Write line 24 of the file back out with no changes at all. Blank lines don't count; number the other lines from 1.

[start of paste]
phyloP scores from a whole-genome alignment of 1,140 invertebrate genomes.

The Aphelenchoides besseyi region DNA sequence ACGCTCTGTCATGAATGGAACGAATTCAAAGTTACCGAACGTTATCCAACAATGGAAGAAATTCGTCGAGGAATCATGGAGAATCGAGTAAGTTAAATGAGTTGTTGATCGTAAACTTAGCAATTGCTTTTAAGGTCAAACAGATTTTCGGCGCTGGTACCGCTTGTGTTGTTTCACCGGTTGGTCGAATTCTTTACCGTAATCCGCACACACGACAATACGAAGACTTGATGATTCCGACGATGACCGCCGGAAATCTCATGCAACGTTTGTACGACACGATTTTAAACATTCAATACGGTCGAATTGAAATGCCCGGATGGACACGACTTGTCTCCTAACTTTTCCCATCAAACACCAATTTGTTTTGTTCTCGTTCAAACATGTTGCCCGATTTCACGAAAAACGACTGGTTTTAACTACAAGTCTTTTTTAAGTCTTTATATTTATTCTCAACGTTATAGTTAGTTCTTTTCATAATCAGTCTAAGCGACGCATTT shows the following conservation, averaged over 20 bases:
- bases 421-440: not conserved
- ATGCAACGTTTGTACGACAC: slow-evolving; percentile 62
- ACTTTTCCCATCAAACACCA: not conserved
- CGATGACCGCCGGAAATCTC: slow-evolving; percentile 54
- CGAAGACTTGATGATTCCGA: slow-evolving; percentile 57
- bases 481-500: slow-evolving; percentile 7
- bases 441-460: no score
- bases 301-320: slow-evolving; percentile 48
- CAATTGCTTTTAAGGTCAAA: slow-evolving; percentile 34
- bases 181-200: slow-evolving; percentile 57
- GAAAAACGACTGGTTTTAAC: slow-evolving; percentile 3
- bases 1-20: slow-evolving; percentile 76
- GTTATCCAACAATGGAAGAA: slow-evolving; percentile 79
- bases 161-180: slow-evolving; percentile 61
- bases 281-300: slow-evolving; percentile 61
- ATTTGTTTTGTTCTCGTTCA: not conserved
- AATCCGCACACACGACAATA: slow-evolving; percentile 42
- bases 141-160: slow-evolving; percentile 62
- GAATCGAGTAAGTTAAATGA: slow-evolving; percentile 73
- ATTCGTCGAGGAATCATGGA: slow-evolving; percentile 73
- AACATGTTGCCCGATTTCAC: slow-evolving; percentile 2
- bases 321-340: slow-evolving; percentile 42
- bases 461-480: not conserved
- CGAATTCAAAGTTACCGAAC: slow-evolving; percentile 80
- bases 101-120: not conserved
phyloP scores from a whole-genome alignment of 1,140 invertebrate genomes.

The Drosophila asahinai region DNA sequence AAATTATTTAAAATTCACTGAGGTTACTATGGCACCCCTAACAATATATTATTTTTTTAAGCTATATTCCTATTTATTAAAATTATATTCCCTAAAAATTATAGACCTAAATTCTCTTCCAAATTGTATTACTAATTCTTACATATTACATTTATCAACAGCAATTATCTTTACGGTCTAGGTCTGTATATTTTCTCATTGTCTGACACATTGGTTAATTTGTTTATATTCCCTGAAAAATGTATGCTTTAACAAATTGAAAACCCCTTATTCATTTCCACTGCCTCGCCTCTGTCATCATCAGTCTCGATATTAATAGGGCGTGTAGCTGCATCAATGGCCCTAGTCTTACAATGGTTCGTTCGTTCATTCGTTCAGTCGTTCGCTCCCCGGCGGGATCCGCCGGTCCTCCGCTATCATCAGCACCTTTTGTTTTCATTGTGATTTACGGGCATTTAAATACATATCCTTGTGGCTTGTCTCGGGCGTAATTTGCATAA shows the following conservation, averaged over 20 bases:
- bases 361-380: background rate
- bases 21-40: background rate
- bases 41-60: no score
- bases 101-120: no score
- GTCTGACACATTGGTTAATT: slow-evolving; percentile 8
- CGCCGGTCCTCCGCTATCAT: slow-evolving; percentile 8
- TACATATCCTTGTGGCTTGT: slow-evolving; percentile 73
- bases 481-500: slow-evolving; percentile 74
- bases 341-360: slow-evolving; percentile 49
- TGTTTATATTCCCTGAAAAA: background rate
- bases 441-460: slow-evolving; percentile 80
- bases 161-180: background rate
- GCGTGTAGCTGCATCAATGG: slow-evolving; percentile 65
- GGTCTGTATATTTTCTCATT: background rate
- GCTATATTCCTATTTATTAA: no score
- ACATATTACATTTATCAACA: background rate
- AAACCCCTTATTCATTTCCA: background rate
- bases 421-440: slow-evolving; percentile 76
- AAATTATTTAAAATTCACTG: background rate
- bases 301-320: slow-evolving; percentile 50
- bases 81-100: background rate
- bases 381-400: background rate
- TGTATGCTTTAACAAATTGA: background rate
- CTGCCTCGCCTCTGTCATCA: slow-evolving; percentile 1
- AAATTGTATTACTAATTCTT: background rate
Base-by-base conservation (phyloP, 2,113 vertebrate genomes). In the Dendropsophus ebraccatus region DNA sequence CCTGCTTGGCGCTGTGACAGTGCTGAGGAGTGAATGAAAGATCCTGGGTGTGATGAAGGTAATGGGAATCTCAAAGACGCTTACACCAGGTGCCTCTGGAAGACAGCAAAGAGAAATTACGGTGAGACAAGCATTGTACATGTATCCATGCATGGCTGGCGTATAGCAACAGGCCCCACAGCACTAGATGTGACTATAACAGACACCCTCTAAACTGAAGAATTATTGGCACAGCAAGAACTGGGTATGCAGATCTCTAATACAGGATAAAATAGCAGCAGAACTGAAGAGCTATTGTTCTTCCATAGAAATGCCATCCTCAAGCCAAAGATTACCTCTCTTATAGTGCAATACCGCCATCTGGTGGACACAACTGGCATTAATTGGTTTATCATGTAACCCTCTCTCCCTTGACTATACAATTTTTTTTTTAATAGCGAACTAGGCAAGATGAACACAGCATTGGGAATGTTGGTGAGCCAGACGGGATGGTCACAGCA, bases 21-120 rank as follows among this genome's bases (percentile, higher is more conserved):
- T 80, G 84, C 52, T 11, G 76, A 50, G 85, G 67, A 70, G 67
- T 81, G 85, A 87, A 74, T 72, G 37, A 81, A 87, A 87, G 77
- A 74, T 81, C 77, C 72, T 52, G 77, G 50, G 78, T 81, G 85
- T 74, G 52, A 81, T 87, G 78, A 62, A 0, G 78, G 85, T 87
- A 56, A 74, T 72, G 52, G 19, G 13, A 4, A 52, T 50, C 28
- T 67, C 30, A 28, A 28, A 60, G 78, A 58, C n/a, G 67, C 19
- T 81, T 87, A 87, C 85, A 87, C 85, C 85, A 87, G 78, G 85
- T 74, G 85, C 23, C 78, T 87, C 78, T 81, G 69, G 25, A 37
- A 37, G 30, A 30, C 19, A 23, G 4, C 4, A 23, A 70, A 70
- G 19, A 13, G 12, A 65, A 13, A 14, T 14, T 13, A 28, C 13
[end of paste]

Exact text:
- bases 321-340: slow-evolving; percentile 42